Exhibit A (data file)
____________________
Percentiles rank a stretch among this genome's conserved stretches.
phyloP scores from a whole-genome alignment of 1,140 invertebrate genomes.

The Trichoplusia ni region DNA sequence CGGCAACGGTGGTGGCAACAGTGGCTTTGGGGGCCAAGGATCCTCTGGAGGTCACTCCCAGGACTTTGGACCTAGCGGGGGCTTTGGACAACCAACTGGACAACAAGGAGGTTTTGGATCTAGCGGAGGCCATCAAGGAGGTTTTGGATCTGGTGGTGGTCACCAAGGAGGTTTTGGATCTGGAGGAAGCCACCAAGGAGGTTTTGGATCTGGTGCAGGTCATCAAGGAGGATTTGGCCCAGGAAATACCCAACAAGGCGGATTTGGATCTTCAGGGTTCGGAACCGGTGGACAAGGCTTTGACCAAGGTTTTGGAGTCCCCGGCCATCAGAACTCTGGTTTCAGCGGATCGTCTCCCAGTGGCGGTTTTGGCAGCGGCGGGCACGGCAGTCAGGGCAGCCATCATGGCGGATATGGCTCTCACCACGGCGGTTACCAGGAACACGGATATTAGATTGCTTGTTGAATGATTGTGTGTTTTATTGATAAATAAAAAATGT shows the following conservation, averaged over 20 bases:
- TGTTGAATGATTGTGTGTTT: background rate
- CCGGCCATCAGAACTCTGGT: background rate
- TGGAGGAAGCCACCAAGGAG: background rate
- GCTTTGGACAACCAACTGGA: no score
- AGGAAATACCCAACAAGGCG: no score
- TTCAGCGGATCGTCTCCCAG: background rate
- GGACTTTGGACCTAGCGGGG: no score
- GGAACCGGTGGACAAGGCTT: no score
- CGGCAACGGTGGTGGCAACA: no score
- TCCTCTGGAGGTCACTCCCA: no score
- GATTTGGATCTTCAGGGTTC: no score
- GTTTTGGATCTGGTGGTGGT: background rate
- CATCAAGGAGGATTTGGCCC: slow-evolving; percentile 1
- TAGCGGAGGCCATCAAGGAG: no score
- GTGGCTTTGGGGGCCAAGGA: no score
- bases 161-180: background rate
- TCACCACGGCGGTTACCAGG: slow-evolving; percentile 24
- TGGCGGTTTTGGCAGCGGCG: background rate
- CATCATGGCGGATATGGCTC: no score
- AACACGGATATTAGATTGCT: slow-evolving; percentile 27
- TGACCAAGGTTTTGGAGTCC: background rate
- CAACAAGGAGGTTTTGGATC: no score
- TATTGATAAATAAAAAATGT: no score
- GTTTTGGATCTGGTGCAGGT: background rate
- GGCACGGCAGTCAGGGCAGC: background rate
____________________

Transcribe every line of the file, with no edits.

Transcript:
Percentiles rank a stretch among this genome's conserved stretches.
phyloP scores from a whole-genome alignment of 1,140 invertebrate genomes.

The Trichoplusia ni region DNA sequence CGGCAACGGTGGTGGCAACAGTGGCTTTGGGGGCCAAGGATCCTCTGGAGGTCACTCCCAGGACTTTGGACCTAGCGGGGGCTTTGGACAACCAACTGGACAACAAGGAGGTTTTGGATCTAGCGGAGGCCATCAAGGAGGTTTTGGATCTGGTGGTGGTCACCAAGGAGGTTTTGGATCTGGAGGAAGCCACCAAGGAGGTTTTGGATCTGGTGCAGGTCATCAAGGAGGATTTGGCCCAGGAAATACCCAACAAGGCGGATTTGGATCTTCAGGGTTCGGAACCGGTGGACAAGGCTTTGACCAAGGTTTTGGAGTCCCCGGCCATCAGAACTCTGGTTTCAGCGGATCGTCTCCCAGTGGCGGTTTTGGCAGCGGCGGGCACGGCAGTCAGGGCAGCCATCATGGCGGATATGGCTCTCACCACGGCGGTTACCAGGAACACGGATATTAGATTGCTTGTTGAATGATTGTGTGTTTTATTGATAAATAAAAAATGT shows the following conservation, averaged over 20 bases:
- TGTTGAATGATTGTGTGTTT: background rate
- CCGGCCATCAGAACTCTGGT: background rate
- TGGAGGAAGCCACCAAGGAG: background rate
- GCTTTGGACAACCAACTGGA: no score
- AGGAAATACCCAACAAGGCG: no score
- TTCAGCGGATCGTCTCCCAG: background rate
- GGACTTTGGACCTAGCGGGG: no score
- GGAACCGGTGGACAAGGCTT: no score
- CGGCAACGGTGGTGGCAACA: no score
- TCCTCTGGAGGTCACTCCCA: no score
- GATTTGGATCTTCAGGGTTC: no score
- GTTTTGGATCTGGTGGTGGT: background rate
- CATCAAGGAGGATTTGGCCC: slow-evolving; percentile 1
- TAGCGGAGGCCATCAAGGAG: no score
- GTGGCTTTGGGGGCCAAGGA: no score
- bases 161-180: background rate
- TCACCACGGCGGTTACCAGG: slow-evolving; percentile 24
- TGGCGGTTTTGGCAGCGGCG: background rate
- CATCATGGCGGATATGGCTC: no score
- AACACGGATATTAGATTGCT: slow-evolving; percentile 27
- TGACCAAGGTTTTGGAGTCC: background rate
- CAACAAGGAGGTTTTGGATC: no score
- TATTGATAAATAAAAAATGT: no score
- GTTTTGGATCTGGTGCAGGT: background rate
- GGCACGGCAGTCAGGGCAGC: background rate